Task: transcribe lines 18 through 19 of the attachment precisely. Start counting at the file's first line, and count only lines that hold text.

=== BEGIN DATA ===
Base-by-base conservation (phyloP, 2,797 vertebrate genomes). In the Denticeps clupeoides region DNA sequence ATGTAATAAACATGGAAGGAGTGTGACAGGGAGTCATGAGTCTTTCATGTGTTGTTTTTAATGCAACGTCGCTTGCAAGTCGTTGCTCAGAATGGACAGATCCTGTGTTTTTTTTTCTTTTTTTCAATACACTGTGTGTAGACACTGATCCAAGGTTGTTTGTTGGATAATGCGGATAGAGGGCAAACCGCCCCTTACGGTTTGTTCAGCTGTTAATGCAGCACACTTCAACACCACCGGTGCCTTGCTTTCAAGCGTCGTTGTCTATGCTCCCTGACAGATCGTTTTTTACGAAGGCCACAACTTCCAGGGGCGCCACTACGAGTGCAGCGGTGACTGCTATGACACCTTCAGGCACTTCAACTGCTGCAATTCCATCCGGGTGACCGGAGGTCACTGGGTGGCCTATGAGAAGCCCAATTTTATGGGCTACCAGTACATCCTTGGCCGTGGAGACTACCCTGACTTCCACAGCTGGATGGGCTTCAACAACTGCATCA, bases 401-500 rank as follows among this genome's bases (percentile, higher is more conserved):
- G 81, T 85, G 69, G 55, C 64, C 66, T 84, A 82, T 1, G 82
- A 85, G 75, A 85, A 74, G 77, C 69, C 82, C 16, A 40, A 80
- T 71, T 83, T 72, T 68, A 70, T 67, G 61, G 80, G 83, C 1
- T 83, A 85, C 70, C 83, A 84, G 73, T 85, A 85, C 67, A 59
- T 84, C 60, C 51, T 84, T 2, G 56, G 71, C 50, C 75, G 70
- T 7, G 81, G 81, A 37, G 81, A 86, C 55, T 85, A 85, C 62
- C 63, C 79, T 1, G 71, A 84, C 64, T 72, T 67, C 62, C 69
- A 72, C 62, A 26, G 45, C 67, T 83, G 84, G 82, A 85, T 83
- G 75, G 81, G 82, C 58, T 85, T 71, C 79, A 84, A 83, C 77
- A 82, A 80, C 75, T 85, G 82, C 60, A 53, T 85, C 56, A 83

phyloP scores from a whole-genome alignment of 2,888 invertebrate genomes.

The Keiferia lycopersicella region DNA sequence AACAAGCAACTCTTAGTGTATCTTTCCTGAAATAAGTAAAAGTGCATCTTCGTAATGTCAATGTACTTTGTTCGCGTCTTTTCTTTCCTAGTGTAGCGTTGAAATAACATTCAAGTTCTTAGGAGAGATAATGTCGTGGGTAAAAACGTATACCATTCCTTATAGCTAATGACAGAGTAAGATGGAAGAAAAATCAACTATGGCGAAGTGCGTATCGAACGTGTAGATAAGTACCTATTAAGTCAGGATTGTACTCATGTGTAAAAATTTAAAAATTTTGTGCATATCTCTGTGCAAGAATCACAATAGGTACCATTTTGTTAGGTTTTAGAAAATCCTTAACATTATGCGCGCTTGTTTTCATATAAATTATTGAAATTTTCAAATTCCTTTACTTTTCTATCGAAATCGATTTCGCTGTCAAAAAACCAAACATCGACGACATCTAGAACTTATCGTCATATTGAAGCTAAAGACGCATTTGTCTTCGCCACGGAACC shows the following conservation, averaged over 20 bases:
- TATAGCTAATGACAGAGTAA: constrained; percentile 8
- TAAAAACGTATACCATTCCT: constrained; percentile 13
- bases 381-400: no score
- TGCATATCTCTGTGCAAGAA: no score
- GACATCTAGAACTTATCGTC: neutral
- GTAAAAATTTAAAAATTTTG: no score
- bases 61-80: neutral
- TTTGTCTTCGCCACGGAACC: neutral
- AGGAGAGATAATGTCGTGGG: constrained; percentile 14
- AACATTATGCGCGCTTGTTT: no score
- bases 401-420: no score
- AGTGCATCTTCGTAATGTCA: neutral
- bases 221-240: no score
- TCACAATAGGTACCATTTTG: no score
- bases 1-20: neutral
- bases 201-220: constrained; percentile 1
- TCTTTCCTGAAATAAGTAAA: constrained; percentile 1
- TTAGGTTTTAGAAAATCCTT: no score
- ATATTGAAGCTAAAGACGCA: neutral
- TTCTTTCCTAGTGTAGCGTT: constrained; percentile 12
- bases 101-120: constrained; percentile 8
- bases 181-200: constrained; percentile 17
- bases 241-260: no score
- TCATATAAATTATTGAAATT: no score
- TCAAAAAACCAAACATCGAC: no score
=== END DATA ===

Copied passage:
- GACATCTAGAACTTATCGTC: neutral
- GTAAAAATTTAAAAATTTTG: no score